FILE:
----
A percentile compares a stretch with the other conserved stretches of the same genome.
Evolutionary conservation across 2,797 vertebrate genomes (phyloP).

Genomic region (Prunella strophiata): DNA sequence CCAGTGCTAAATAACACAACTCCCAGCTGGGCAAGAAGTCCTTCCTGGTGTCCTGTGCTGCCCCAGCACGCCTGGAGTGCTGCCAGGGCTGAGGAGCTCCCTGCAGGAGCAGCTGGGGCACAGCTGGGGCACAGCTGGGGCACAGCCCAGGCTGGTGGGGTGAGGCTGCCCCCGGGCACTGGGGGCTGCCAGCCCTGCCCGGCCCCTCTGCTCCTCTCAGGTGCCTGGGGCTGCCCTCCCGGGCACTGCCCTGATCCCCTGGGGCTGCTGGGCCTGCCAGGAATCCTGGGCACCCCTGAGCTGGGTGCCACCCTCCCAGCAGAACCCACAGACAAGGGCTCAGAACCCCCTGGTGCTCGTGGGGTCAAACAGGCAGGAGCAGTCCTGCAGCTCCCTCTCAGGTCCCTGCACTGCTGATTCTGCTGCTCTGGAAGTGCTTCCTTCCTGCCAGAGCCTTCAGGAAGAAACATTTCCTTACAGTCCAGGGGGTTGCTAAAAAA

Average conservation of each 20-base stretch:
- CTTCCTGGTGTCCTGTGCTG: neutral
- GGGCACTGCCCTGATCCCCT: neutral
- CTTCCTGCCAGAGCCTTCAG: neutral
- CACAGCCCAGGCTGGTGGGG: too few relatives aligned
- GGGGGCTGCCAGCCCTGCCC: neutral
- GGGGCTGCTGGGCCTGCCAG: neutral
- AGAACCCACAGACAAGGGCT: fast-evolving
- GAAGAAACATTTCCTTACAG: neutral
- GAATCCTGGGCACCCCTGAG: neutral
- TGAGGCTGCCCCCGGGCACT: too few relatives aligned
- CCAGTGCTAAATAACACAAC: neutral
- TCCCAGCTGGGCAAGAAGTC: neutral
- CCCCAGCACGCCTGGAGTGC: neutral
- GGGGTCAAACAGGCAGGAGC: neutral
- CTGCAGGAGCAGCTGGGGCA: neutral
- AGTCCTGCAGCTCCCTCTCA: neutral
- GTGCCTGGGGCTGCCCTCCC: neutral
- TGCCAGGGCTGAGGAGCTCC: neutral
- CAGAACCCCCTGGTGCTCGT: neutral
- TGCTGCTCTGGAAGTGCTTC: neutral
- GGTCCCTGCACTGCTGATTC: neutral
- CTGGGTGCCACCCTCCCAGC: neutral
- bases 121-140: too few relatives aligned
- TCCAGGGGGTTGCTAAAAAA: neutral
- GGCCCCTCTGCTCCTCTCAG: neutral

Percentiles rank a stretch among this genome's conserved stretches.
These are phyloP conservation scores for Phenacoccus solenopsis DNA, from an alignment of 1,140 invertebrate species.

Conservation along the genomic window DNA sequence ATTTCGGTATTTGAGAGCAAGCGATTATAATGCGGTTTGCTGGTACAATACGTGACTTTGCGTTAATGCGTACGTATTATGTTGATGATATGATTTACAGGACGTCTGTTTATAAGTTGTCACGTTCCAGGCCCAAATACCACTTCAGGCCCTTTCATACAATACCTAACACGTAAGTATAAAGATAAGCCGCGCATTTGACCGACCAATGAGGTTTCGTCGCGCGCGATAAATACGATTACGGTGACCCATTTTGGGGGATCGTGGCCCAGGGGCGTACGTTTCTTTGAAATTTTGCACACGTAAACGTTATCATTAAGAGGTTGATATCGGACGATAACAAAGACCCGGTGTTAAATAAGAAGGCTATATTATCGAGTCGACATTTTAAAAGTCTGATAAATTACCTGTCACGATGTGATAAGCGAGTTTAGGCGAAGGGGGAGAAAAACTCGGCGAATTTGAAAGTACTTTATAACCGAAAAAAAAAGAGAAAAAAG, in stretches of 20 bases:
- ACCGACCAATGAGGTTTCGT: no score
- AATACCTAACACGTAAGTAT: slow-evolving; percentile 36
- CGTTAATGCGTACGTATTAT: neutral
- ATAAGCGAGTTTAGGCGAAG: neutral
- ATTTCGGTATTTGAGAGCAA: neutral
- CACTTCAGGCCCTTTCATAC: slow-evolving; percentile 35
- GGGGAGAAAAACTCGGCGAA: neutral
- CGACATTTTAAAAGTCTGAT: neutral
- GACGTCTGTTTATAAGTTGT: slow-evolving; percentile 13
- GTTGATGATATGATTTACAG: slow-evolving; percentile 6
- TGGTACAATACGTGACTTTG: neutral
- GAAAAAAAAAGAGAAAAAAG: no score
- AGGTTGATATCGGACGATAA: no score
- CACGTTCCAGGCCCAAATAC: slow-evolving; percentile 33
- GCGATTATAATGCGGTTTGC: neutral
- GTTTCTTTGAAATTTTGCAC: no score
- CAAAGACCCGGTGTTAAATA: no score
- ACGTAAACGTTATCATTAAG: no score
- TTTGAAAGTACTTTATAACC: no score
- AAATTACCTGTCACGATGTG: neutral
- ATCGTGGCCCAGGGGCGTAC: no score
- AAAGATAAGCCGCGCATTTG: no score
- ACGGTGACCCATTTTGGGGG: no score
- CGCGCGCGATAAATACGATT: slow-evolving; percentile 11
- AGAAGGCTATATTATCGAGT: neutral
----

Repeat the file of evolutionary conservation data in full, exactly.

A percentile compares a stretch with the other conserved stretches of the same genome.
Evolutionary conservation across 2,797 vertebrate genomes (phyloP).

Genomic region (Prunella strophiata): DNA sequence CCAGTGCTAAATAACACAACTCCCAGCTGGGCAAGAAGTCCTTCCTGGTGTCCTGTGCTGCCCCAGCACGCCTGGAGTGCTGCCAGGGCTGAGGAGCTCCCTGCAGGAGCAGCTGGGGCACAGCTGGGGCACAGCTGGGGCACAGCCCAGGCTGGTGGGGTGAGGCTGCCCCCGGGCACTGGGGGCTGCCAGCCCTGCCCGGCCCCTCTGCTCCTCTCAGGTGCCTGGGGCTGCCCTCCCGGGCACTGCCCTGATCCCCTGGGGCTGCTGGGCCTGCCAGGAATCCTGGGCACCCCTGAGCTGGGTGCCACCCTCCCAGCAGAACCCACAGACAAGGGCTCAGAACCCCCTGGTGCTCGTGGGGTCAAACAGGCAGGAGCAGTCCTGCAGCTCCCTCTCAGGTCCCTGCACTGCTGATTCTGCTGCTCTGGAAGTGCTTCCTTCCTGCCAGAGCCTTCAGGAAGAAACATTTCCTTACAGTCCAGGGGGTTGCTAAAAAA

Average conservation of each 20-base stretch:
- CTTCCTGGTGTCCTGTGCTG: neutral
- GGGCACTGCCCTGATCCCCT: neutral
- CTTCCTGCCAGAGCCTTCAG: neutral
- CACAGCCCAGGCTGGTGGGG: too few relatives aligned
- GGGGGCTGCCAGCCCTGCCC: neutral
- GGGGCTGCTGGGCCTGCCAG: neutral
- AGAACCCACAGACAAGGGCT: fast-evolving
- GAAGAAACATTTCCTTACAG: neutral
- GAATCCTGGGCACCCCTGAG: neutral
- TGAGGCTGCCCCCGGGCACT: too few relatives aligned
- CCAGTGCTAAATAACACAAC: neutral
- TCCCAGCTGGGCAAGAAGTC: neutral
- CCCCAGCACGCCTGGAGTGC: neutral
- GGGGTCAAACAGGCAGGAGC: neutral
- CTGCAGGAGCAGCTGGGGCA: neutral
- AGTCCTGCAGCTCCCTCTCA: neutral
- GTGCCTGGGGCTGCCCTCCC: neutral
- TGCCAGGGCTGAGGAGCTCC: neutral
- CAGAACCCCCTGGTGCTCGT: neutral
- TGCTGCTCTGGAAGTGCTTC: neutral
- GGTCCCTGCACTGCTGATTC: neutral
- CTGGGTGCCACCCTCCCAGC: neutral
- bases 121-140: too few relatives aligned
- TCCAGGGGGTTGCTAAAAAA: neutral
- GGCCCCTCTGCTCCTCTCAG: neutral

Percentiles rank a stretch among this genome's conserved stretches.
These are phyloP conservation scores for Phenacoccus solenopsis DNA, from an alignment of 1,140 invertebrate species.

Conservation along the genomic window DNA sequence ATTTCGGTATTTGAGAGCAAGCGATTATAATGCGGTTTGCTGGTACAATACGTGACTTTGCGTTAATGCGTACGTATTATGTTGATGATATGATTTACAGGACGTCTGTTTATAAGTTGTCACGTTCCAGGCCCAAATACCACTTCAGGCCCTTTCATACAATACCTAACACGTAAGTATAAAGATAAGCCGCGCATTTGACCGACCAATGAGGTTTCGTCGCGCGCGATAAATACGATTACGGTGACCCATTTTGGGGGATCGTGGCCCAGGGGCGTACGTTTCTTTGAAATTTTGCACACGTAAACGTTATCATTAAGAGGTTGATATCGGACGATAACAAAGACCCGGTGTTAAATAAGAAGGCTATATTATCGAGTCGACATTTTAAAAGTCTGATAAATTACCTGTCACGATGTGATAAGCGAGTTTAGGCGAAGGGGGAGAAAAACTCGGCGAATTTGAAAGTACTTTATAACCGAAAAAAAAAGAGAAAAAAG, in stretches of 20 bases:
- ACCGACCAATGAGGTTTCGT: no score
- AATACCTAACACGTAAGTAT: slow-evolving; percentile 36
- CGTTAATGCGTACGTATTAT: neutral
- ATAAGCGAGTTTAGGCGAAG: neutral
- ATTTCGGTATTTGAGAGCAA: neutral
- CACTTCAGGCCCTTTCATAC: slow-evolving; percentile 35
- GGGGAGAAAAACTCGGCGAA: neutral
- CGACATTTTAAAAGTCTGAT: neutral
- GACGTCTGTTTATAAGTTGT: slow-evolving; percentile 13
- GTTGATGATATGATTTACAG: slow-evolving; percentile 6
- TGGTACAATACGTGACTTTG: neutral
- GAAAAAAAAAGAGAAAAAAG: no score
- AGGTTGATATCGGACGATAA: no score
- CACGTTCCAGGCCCAAATAC: slow-evolving; percentile 33
- GCGATTATAATGCGGTTTGC: neutral
- GTTTCTTTGAAATTTTGCAC: no score
- CAAAGACCCGGTGTTAAATA: no score
- ACGTAAACGTTATCATTAAG: no score
- TTTGAAAGTACTTTATAACC: no score
- AAATTACCTGTCACGATGTG: neutral
- ATCGTGGCCCAGGGGCGTAC: no score
- AAAGATAAGCCGCGCATTTG: no score
- ACGGTGACCCATTTTGGGGG: no score
- CGCGCGCGATAAATACGATT: slow-evolving; percentile 11
- AGAAGGCTATATTATCGAGT: neutral